Luka Hocevar – Show Notes

Luka Hocevar is a strength and performance specialist, and the founder of Vigor Ground Fitness and co-owner of The Pack Fitness Business LLC. Luka has made a name for himself as one of the premier trainers in Washington state as well as one of the up and coming strength coaches in the country, helping clients and athletes from all walks of life achieve their personal physique and performance goals. He is a former professional basketball player and started and a kettlebell training center in his hometown of Ljubljana, Slovenia, which became one of the top kettlebell training facilities in Eastern Europe. Luka speaks nationally and internationally on topics related to health and fitness, and is a best-selling author with “The Fit Formula”, a book that he co-authored with some of the world’s top fitness professionals.

Luka started getting interested in fitness and lifting weights at a young age, when his mother opened a gym. When he was playing pro basketball, people started asking him how he got so conditioned, and he began creating training programs for his teammates.

He started getting known in the industry and began writing for a few magazines. He shares that he was reading lots of material and doing research, as well as attending live seminars and joining masterminds.


“I mean I was just devouring absolutely everything in my sight. I don’t want to be good or very good at anything; I want to be the best in the world at something.”


Luka decided that he wanted to start a gym with his brother, which focused on kettlebells along with bodyweight and functional training. He met with a high-level fitness industry consultant who told him that there was no market for this type of gym at the time.

Luka was disappointed, but says he somehow convinced his brother to invest $3,000 in kettlebells and they rented a 470 square foot room to start training people in. He says it just “took off”, to the point where it is now as one of the most well known gyms in his home country.

When he got married and moved to the US, Luka had to start over. He went from working with LA Fitness to another big box gym that ended up growing and selling for $40 million.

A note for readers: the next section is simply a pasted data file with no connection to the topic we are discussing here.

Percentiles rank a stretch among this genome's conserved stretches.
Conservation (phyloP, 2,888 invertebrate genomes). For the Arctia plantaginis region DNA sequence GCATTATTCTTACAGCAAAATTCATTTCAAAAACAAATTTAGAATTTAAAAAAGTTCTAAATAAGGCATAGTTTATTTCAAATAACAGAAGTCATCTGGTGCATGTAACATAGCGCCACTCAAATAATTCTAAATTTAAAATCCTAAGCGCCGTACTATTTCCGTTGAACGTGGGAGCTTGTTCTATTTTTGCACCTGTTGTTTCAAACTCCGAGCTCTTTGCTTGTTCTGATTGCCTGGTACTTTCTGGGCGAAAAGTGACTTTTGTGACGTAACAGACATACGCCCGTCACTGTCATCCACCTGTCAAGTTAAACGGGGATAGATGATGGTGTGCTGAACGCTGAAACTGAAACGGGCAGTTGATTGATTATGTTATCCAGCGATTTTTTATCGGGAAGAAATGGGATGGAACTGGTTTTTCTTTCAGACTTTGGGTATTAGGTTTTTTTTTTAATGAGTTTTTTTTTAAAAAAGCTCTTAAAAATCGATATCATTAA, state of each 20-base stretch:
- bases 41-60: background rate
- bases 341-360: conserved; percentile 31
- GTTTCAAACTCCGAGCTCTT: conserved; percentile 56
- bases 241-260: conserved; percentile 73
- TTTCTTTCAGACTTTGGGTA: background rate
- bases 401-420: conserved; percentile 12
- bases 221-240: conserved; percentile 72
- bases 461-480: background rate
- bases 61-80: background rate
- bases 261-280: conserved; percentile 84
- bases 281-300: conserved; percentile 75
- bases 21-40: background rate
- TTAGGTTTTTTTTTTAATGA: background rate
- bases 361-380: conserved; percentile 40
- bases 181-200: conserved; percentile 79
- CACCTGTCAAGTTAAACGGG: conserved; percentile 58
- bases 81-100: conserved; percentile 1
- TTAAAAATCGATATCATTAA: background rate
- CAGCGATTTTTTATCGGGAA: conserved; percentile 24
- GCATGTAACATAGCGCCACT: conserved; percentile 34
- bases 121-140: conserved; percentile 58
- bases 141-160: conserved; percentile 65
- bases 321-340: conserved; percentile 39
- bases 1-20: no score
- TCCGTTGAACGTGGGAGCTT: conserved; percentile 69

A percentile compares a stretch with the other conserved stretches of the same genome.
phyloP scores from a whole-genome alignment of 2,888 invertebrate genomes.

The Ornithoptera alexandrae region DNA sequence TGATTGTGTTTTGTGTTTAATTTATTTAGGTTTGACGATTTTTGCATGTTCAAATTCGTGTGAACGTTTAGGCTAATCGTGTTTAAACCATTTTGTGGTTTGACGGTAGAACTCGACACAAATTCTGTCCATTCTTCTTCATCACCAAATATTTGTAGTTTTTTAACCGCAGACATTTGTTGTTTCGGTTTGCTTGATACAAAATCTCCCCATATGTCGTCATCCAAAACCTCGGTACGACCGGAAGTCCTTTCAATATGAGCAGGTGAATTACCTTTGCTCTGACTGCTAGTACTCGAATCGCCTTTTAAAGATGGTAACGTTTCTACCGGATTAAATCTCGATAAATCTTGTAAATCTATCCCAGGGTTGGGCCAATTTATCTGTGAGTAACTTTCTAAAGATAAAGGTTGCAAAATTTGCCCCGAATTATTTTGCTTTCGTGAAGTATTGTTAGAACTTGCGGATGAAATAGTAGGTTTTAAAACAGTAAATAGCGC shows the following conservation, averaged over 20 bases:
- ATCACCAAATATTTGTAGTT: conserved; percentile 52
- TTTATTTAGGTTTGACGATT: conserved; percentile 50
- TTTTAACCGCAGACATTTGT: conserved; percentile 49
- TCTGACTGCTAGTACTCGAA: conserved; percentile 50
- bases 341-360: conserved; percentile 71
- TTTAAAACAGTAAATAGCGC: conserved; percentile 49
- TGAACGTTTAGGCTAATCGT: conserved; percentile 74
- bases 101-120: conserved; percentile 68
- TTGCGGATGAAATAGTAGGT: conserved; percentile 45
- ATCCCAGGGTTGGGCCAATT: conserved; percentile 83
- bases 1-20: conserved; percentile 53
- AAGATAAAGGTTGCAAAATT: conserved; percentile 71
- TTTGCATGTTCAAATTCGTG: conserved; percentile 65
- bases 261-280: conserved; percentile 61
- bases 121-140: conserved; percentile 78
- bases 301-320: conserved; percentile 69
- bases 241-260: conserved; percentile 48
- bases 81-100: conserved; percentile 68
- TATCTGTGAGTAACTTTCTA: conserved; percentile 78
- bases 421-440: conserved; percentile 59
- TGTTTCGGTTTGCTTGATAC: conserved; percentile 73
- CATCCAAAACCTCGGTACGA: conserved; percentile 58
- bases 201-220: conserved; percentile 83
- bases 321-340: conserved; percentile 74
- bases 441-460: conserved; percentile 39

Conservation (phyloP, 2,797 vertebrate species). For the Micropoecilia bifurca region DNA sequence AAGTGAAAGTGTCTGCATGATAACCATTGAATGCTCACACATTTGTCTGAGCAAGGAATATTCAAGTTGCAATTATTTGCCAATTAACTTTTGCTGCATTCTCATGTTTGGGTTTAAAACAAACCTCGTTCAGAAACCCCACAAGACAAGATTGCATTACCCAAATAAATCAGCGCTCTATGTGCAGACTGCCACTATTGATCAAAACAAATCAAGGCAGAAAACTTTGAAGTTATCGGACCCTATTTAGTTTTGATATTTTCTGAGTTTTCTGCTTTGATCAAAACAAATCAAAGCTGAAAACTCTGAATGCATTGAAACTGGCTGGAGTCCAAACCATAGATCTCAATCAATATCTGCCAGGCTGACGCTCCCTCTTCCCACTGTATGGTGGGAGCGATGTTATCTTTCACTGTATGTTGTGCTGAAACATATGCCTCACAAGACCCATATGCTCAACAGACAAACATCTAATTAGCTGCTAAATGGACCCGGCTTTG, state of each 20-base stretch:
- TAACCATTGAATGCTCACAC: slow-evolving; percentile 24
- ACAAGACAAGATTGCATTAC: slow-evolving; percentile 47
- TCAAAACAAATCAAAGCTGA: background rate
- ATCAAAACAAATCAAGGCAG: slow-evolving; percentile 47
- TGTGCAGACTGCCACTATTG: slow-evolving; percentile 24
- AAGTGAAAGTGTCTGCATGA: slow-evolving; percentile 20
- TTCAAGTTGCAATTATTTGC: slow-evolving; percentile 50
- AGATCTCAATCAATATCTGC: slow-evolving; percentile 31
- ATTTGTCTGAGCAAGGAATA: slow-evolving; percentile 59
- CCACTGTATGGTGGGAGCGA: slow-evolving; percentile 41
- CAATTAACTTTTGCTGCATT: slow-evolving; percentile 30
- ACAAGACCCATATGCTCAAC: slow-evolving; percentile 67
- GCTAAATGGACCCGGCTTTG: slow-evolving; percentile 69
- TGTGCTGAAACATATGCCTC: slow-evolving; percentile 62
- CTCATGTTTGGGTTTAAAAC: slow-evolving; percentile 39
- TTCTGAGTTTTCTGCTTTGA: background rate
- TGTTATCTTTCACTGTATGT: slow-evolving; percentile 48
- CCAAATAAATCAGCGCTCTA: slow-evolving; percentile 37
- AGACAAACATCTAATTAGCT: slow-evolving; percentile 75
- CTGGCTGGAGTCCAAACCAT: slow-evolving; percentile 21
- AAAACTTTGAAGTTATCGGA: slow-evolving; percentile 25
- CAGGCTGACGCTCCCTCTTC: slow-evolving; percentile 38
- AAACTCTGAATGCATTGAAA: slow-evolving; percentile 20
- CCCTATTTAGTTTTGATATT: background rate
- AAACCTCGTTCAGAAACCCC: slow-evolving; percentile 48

About 8 years ago, he rented a small garage in Renton to start another gym. This was just a few weeks after the recession, and people told him that the timing wasn’t right to start a business.

Luka started the gym and would run classes in the morning, work his job at the big box gym all day, and return late at night to train more athletes, then study and write his blog.


“I’d go to sleep at 2 AM, wake up at 4:45, 5, AM and do it all over again.”


As his own gym got a lot busier, Luka reduced the time he spent at the other gym. He says a mistake that a lot of new gym owners make is that they go “all in” and take out large loans for equipment, without starting small.  He started the garage gym with only $7,000 and some used equipment he had, growing it to 90 members and moving into a 4,600 square foot facility. Luka purchased a new 11,000 square foot building and will be moving in to it shortly.

He comes from a background of socialism in his country, and notes that he was almost scared to go into debt.


“I’m more than willing to risk and bet on myself, but there’s a difference between that and doing something crazy without a thought process.”


Luka advises others to submerge themselves into the process, ask questions and to know your numbers at all times.


“If you have no path and plan, the default is going to be struggle.”


When he started the gym, social media and online marketing wasn’t big, and all he could do was to make sure each session with clients was a show and an experience. This led to strong word-of-mouth advertising for his facility.


“People need to remember that their training session is marketing; people leave and they can’t stop talking about it.”


He says that being on every social media platform can be difficult, but you can repurpose a lot of the content you create (he now has well over 1,000 YouTube videos online).


“Just deliver to the marketplace and find out what people are loving about what you’re putting out. (Then) just do more of it.”


Three things to focus on as an entrepreneur:

1) Being able to be very objective 

Walk into your facility and think about every part of the experience, from the customer’s point of view.

“Ask yourself if you were spending that type of money yourself, would that experience be good enough?”


2) Learn how to connect on a deeper level with people

“Connection is a oxygen, it’s like a religion; I think about it all the time.”


3) Brand through content

He shares that he recently spent only $47 on a video that went viral, with 200,000 views and 4,000 shares. Be creating content like this, it’ll result in top-of-mind awareness and build relationship equity with your followers.




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